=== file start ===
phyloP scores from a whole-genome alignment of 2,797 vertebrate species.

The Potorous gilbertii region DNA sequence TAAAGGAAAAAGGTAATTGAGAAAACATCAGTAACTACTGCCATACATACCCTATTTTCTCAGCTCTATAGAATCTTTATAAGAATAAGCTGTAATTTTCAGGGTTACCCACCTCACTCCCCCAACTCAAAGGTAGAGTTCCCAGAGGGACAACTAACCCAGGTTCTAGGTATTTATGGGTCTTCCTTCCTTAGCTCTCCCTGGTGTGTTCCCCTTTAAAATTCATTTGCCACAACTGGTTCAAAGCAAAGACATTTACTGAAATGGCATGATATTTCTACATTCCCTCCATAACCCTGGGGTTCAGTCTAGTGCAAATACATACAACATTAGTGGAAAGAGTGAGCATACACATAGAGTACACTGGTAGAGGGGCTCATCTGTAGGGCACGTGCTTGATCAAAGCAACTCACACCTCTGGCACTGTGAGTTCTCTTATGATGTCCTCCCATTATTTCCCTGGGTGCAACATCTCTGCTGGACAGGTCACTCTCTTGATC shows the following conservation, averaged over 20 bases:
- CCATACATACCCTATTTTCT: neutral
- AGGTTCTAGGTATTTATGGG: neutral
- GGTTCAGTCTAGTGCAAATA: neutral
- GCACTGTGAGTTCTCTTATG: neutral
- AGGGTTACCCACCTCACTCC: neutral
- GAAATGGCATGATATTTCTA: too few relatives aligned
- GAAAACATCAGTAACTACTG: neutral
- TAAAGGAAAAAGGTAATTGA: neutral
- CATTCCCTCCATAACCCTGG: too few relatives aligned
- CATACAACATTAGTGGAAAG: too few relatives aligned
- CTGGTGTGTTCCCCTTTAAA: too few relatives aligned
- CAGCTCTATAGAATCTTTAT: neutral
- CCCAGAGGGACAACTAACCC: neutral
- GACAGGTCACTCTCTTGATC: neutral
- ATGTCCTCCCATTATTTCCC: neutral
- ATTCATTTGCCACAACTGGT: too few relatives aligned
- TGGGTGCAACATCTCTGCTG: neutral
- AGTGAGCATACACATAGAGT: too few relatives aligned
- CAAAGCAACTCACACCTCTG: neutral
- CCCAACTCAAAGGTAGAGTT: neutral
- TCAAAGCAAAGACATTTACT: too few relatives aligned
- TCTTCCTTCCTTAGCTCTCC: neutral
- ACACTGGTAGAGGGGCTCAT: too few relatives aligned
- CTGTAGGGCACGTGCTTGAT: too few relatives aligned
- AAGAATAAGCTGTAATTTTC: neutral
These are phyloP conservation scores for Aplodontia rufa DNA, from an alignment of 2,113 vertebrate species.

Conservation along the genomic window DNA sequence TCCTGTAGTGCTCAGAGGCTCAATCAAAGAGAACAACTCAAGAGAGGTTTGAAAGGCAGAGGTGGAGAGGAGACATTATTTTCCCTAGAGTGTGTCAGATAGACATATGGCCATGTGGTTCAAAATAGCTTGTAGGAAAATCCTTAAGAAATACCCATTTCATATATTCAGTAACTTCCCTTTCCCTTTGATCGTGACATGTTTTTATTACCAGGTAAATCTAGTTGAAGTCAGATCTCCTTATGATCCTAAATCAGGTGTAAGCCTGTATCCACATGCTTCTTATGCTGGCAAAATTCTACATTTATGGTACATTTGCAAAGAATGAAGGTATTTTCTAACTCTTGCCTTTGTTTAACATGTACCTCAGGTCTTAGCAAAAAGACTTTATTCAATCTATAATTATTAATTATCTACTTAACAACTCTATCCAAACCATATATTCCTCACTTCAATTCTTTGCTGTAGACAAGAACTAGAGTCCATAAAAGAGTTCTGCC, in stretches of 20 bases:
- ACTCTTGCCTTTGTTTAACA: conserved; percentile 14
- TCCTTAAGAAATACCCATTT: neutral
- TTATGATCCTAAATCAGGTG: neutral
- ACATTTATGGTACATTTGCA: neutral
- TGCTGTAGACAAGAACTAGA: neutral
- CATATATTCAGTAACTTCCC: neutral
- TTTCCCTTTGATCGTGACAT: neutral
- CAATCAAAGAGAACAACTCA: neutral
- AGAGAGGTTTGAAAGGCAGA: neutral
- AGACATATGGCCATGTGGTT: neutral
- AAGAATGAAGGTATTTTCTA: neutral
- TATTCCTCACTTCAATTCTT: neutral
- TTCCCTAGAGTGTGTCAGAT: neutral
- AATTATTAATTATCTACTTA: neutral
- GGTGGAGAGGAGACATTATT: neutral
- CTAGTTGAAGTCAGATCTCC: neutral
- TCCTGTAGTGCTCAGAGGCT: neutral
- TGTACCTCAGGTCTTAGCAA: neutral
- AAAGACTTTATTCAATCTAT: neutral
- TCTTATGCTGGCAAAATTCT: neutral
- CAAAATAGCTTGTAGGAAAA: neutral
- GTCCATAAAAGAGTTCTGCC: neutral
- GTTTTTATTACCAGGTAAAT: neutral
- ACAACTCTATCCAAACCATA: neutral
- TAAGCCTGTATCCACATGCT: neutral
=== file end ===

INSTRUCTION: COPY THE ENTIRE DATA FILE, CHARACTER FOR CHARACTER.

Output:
phyloP scores from a whole-genome alignment of 2,797 vertebrate species.

The Potorous gilbertii region DNA sequence TAAAGGAAAAAGGTAATTGAGAAAACATCAGTAACTACTGCCATACATACCCTATTTTCTCAGCTCTATAGAATCTTTATAAGAATAAGCTGTAATTTTCAGGGTTACCCACCTCACTCCCCCAACTCAAAGGTAGAGTTCCCAGAGGGACAACTAACCCAGGTTCTAGGTATTTATGGGTCTTCCTTCCTTAGCTCTCCCTGGTGTGTTCCCCTTTAAAATTCATTTGCCACAACTGGTTCAAAGCAAAGACATTTACTGAAATGGCATGATATTTCTACATTCCCTCCATAACCCTGGGGTTCAGTCTAGTGCAAATACATACAACATTAGTGGAAAGAGTGAGCATACACATAGAGTACACTGGTAGAGGGGCTCATCTGTAGGGCACGTGCTTGATCAAAGCAACTCACACCTCTGGCACTGTGAGTTCTCTTATGATGTCCTCCCATTATTTCCCTGGGTGCAACATCTCTGCTGGACAGGTCACTCTCTTGATC shows the following conservation, averaged over 20 bases:
- CCATACATACCCTATTTTCT: neutral
- AGGTTCTAGGTATTTATGGG: neutral
- GGTTCAGTCTAGTGCAAATA: neutral
- GCACTGTGAGTTCTCTTATG: neutral
- AGGGTTACCCACCTCACTCC: neutral
- GAAATGGCATGATATTTCTA: too few relatives aligned
- GAAAACATCAGTAACTACTG: neutral
- TAAAGGAAAAAGGTAATTGA: neutral
- CATTCCCTCCATAACCCTGG: too few relatives aligned
- CATACAACATTAGTGGAAAG: too few relatives aligned
- CTGGTGTGTTCCCCTTTAAA: too few relatives aligned
- CAGCTCTATAGAATCTTTAT: neutral
- CCCAGAGGGACAACTAACCC: neutral
- GACAGGTCACTCTCTTGATC: neutral
- ATGTCCTCCCATTATTTCCC: neutral
- ATTCATTTGCCACAACTGGT: too few relatives aligned
- TGGGTGCAACATCTCTGCTG: neutral
- AGTGAGCATACACATAGAGT: too few relatives aligned
- CAAAGCAACTCACACCTCTG: neutral
- CCCAACTCAAAGGTAGAGTT: neutral
- TCAAAGCAAAGACATTTACT: too few relatives aligned
- TCTTCCTTCCTTAGCTCTCC: neutral
- ACACTGGTAGAGGGGCTCAT: too few relatives aligned
- CTGTAGGGCACGTGCTTGAT: too few relatives aligned
- AAGAATAAGCTGTAATTTTC: neutral
These are phyloP conservation scores for Aplodontia rufa DNA, from an alignment of 2,113 vertebrate species.

Conservation along the genomic window DNA sequence TCCTGTAGTGCTCAGAGGCTCAATCAAAGAGAACAACTCAAGAGAGGTTTGAAAGGCAGAGGTGGAGAGGAGACATTATTTTCCCTAGAGTGTGTCAGATAGACATATGGCCATGTGGTTCAAAATAGCTTGTAGGAAAATCCTTAAGAAATACCCATTTCATATATTCAGTAACTTCCCTTTCCCTTTGATCGTGACATGTTTTTATTACCAGGTAAATCTAGTTGAAGTCAGATCTCCTTATGATCCTAAATCAGGTGTAAGCCTGTATCCACATGCTTCTTATGCTGGCAAAATTCTACATTTATGGTACATTTGCAAAGAATGAAGGTATTTTCTAACTCTTGCCTTTGTTTAACATGTACCTCAGGTCTTAGCAAAAAGACTTTATTCAATCTATAATTATTAATTATCTACTTAACAACTCTATCCAAACCATATATTCCTCACTTCAATTCTTTGCTGTAGACAAGAACTAGAGTCCATAAAAGAGTTCTGCC, in stretches of 20 bases:
- ACTCTTGCCTTTGTTTAACA: conserved; percentile 14
- TCCTTAAGAAATACCCATTT: neutral
- TTATGATCCTAAATCAGGTG: neutral
- ACATTTATGGTACATTTGCA: neutral
- TGCTGTAGACAAGAACTAGA: neutral
- CATATATTCAGTAACTTCCC: neutral
- TTTCCCTTTGATCGTGACAT: neutral
- CAATCAAAGAGAACAACTCA: neutral
- AGAGAGGTTTGAAAGGCAGA: neutral
- AGACATATGGCCATGTGGTT: neutral
- AAGAATGAAGGTATTTTCTA: neutral
- TATTCCTCACTTCAATTCTT: neutral
- TTCCCTAGAGTGTGTCAGAT: neutral
- AATTATTAATTATCTACTTA: neutral
- GGTGGAGAGGAGACATTATT: neutral
- CTAGTTGAAGTCAGATCTCC: neutral
- TCCTGTAGTGCTCAGAGGCT: neutral
- TGTACCTCAGGTCTTAGCAA: neutral
- AAAGACTTTATTCAATCTAT: neutral
- TCTTATGCTGGCAAAATTCT: neutral
- CAAAATAGCTTGTAGGAAAA: neutral
- GTCCATAAAAGAGTTCTGCC: neutral
- GTTTTTATTACCAGGTAAAT: neutral
- ACAACTCTATCCAAACCATA: neutral
- TAAGCCTGTATCCACATGCT: neutral